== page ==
SPHE Primary Curriculum strand Myself and the wider world. The SPHE teacher guidelines suggest giving children opportunities to: • explore some of the techniques used in the media • explore how prejudice and partiality can distort information • look at the media in a critical way by asking questions, exploring perspectives, and examining bias • become discerning about the messages they receive, etc. Photo-literacy is integral to the development of all of these skills, and a key component of media literacy. The Curriculum also outlines the benefits of exploring visual images with children as they learn to: • Explore bias • Question the content of an image • Explore different points of view • Compare their own experience with reality • Explore attitudes and understanding of certain concepts • Examine stereotyping and the similarities and differences between people These skills are given particular empha-
sis through the exploration of images of the developing world. Can I integrate photography into other areas of the Curriculum? The skills of discussing images of distant lands and people, as well as creating images of local situations, can be used to enrich many Curricular areas in an integrated or thematic way. (With digital photography this is easy and economical). Here are a few ideas: English: describing content and construction and listening to others’ opinions, recalling content; putting words and images together to create photo-stories Maths: recording pictorially, comparing size and shape, sequencing, etc History: understanding image construction, questioning and interpreting purpose Science: identifying, recording, observing, predicting, comparing, exploring properties of light, making a pinhole camera etc. Drama: making and recording still pictures, role-play, basic film-making etc. See your Curriculum or the titles listed on the back of this flyer for ideas for other curricular areas.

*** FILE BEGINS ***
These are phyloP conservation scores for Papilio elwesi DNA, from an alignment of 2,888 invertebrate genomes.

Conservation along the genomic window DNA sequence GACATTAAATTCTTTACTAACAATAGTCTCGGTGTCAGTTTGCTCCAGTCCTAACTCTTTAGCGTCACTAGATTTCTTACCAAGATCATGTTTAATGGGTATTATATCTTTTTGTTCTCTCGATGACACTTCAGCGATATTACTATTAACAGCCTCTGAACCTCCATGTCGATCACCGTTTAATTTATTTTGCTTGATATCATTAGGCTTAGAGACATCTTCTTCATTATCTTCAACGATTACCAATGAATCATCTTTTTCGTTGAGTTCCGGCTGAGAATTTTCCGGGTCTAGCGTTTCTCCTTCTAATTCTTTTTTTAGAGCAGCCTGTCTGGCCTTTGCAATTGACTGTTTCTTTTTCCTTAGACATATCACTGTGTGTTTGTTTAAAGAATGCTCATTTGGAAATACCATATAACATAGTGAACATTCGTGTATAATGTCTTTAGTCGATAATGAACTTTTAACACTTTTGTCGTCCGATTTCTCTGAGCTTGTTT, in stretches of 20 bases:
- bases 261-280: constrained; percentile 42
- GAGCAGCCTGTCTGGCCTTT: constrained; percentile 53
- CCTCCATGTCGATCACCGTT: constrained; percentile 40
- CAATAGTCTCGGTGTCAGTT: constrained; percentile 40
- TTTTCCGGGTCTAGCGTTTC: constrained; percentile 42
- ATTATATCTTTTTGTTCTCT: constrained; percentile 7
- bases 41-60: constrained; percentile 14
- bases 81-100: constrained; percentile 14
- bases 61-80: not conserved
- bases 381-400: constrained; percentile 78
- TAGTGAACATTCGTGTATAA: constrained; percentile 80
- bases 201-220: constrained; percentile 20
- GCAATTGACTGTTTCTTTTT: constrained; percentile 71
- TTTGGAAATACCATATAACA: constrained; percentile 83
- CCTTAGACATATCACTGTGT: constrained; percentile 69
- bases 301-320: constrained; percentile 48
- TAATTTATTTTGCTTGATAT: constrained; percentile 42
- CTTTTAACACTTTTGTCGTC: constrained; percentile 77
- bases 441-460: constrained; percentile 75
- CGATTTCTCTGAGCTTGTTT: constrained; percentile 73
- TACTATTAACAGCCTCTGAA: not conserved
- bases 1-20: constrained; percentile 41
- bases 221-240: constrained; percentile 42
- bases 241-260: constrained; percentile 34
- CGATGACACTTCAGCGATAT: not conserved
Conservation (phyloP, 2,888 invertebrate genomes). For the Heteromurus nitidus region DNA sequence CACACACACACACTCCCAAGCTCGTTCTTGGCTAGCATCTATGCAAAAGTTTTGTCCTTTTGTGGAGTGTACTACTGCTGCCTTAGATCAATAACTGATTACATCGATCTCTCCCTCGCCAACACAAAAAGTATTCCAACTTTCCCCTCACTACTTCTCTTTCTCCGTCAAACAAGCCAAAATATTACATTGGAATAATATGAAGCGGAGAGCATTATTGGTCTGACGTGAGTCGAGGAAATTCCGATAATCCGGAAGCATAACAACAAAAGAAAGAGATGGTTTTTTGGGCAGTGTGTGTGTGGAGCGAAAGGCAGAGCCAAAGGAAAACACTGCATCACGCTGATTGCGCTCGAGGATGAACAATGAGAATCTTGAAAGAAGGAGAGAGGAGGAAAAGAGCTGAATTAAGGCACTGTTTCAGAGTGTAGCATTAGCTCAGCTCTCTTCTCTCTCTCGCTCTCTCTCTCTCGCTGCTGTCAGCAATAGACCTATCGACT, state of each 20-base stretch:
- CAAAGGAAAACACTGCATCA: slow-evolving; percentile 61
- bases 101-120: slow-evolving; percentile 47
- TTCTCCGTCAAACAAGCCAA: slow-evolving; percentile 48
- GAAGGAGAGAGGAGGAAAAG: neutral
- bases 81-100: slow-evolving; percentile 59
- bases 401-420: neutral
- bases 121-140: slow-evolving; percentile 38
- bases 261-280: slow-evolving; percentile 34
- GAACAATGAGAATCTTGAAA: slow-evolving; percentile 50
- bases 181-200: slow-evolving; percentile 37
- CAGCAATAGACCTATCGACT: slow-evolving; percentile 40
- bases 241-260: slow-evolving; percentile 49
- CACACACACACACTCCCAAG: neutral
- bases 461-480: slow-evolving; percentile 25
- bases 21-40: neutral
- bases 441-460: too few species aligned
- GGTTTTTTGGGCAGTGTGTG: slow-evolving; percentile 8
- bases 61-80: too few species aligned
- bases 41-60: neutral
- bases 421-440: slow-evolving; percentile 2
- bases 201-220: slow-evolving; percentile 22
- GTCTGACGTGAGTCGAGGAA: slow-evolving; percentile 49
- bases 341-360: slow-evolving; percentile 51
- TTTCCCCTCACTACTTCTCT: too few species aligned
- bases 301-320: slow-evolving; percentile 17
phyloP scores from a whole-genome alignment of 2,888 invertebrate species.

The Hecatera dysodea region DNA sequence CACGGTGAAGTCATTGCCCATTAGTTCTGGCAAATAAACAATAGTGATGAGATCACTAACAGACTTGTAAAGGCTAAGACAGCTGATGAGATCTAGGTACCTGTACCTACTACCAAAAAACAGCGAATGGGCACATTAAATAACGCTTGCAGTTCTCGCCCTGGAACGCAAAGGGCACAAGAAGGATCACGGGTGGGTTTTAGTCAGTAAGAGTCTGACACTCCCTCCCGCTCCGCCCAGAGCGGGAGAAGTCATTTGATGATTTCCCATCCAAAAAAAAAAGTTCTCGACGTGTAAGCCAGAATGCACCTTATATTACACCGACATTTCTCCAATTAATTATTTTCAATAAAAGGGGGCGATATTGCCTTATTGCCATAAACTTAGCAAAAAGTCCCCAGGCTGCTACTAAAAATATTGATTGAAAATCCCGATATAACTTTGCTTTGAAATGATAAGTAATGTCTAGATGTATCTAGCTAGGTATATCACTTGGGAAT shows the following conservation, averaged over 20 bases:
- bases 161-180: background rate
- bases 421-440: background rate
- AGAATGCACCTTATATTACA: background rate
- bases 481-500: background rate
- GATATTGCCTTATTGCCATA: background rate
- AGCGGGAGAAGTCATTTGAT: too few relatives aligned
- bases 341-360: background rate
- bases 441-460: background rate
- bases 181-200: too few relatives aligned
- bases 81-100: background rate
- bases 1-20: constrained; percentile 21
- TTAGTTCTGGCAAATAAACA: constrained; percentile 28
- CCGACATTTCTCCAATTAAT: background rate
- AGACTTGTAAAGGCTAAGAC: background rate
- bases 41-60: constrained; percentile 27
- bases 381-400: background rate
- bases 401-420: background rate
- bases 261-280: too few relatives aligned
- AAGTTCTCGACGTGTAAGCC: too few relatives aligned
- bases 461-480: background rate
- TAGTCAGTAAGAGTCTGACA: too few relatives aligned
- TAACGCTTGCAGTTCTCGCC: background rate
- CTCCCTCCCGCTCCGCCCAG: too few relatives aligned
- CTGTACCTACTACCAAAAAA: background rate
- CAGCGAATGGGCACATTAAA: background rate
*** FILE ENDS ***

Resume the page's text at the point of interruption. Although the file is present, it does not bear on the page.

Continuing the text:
Reference points Resources for classroom use •P hoto Opportunities 2000, Oxfam (pack includes photos showing people worldwide engaged in everyday tasks; poster, map and teachers’ booklet with practical advice for using images in the classroom). • Photo Opportunities Science and Photo Opportunities Maths, Oxfam (bring a global dimension to Science and Maths with these activity packs containing photos of children around the world) • Fat Felts and Sugar Paper, activities for speaking and listening about issues, TIDE (includes comprehensive section on using photographs as a resource, including activities for exploring perceptions, challenging bias etc.) • Picture My World, Trentham books. (This practical book covers various curriculum areas: “How do I see?” (Art); “Who am I?” (Religious Education); “Where do I live?” (Geography); “How do I tell it?” (English); “How do I understand the world?” (Science). It contains a range of activities and images, many of which have been taken by children in the classroom, and explores basic photographic techniques and visual literacy). • Framing the Child, Photography in the Classroom. Watershed Education Department and Trentham Books ( ideas for integrating photography into classroom work generally). •S ee also the DICE project’s 10 Golden Rules for using images in the primary classroom on www.diceproject.org/ teaching_material_thematic.aspx and the Code of Conduct on Images and Messages on www.dochas.ie For a comprehensive list of titles of activity packs, posters and storybooks which include a diverse selection of images of the Global South, please see Irish Aid’s Guide to Development Education Resources in Ireland 2006-2008 (hyperlinked version available on www.irishaid.gov.ie).